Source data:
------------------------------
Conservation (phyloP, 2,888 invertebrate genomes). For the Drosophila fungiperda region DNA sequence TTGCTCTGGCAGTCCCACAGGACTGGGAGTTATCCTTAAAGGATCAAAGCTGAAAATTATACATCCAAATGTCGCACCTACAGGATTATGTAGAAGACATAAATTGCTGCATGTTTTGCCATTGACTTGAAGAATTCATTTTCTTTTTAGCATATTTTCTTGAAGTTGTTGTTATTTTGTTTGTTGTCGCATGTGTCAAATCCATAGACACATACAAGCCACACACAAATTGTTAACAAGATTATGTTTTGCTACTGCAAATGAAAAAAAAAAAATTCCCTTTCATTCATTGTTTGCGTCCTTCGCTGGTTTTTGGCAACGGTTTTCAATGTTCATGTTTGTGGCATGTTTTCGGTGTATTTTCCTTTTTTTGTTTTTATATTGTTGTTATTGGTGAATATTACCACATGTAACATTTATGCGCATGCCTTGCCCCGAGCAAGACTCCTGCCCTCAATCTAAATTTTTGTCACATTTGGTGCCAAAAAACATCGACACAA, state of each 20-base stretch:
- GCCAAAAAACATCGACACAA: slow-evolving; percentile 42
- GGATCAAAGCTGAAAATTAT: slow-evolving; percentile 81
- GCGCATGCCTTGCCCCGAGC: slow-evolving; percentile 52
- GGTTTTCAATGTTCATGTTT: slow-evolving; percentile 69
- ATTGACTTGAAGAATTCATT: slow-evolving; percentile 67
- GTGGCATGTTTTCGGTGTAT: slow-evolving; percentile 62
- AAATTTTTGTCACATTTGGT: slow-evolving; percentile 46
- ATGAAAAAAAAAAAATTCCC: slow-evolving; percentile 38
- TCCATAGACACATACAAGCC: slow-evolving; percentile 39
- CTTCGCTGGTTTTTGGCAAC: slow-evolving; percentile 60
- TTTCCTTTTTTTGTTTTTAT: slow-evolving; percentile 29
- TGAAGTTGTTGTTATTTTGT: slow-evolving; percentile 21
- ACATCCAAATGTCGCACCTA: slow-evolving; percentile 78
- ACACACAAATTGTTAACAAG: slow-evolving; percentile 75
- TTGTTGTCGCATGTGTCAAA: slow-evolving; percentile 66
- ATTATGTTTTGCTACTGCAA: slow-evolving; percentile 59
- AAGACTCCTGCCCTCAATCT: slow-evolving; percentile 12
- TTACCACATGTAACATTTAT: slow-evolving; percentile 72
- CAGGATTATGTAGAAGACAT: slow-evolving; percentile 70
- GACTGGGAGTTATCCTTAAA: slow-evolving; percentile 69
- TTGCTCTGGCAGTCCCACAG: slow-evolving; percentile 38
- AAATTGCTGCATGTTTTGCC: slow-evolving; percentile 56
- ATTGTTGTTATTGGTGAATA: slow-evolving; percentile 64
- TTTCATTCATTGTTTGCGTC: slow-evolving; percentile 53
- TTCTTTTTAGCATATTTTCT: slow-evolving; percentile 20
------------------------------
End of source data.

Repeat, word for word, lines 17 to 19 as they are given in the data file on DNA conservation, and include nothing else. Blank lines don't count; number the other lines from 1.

- ATTATGTTTTGCTACTGCAA: slow-evolving; percentile 59
- AAGACTCCTGCCCTCAATCT: slow-evolving; percentile 12
- TTACCACATGTAACATTTAT: slow-evolving; percentile 72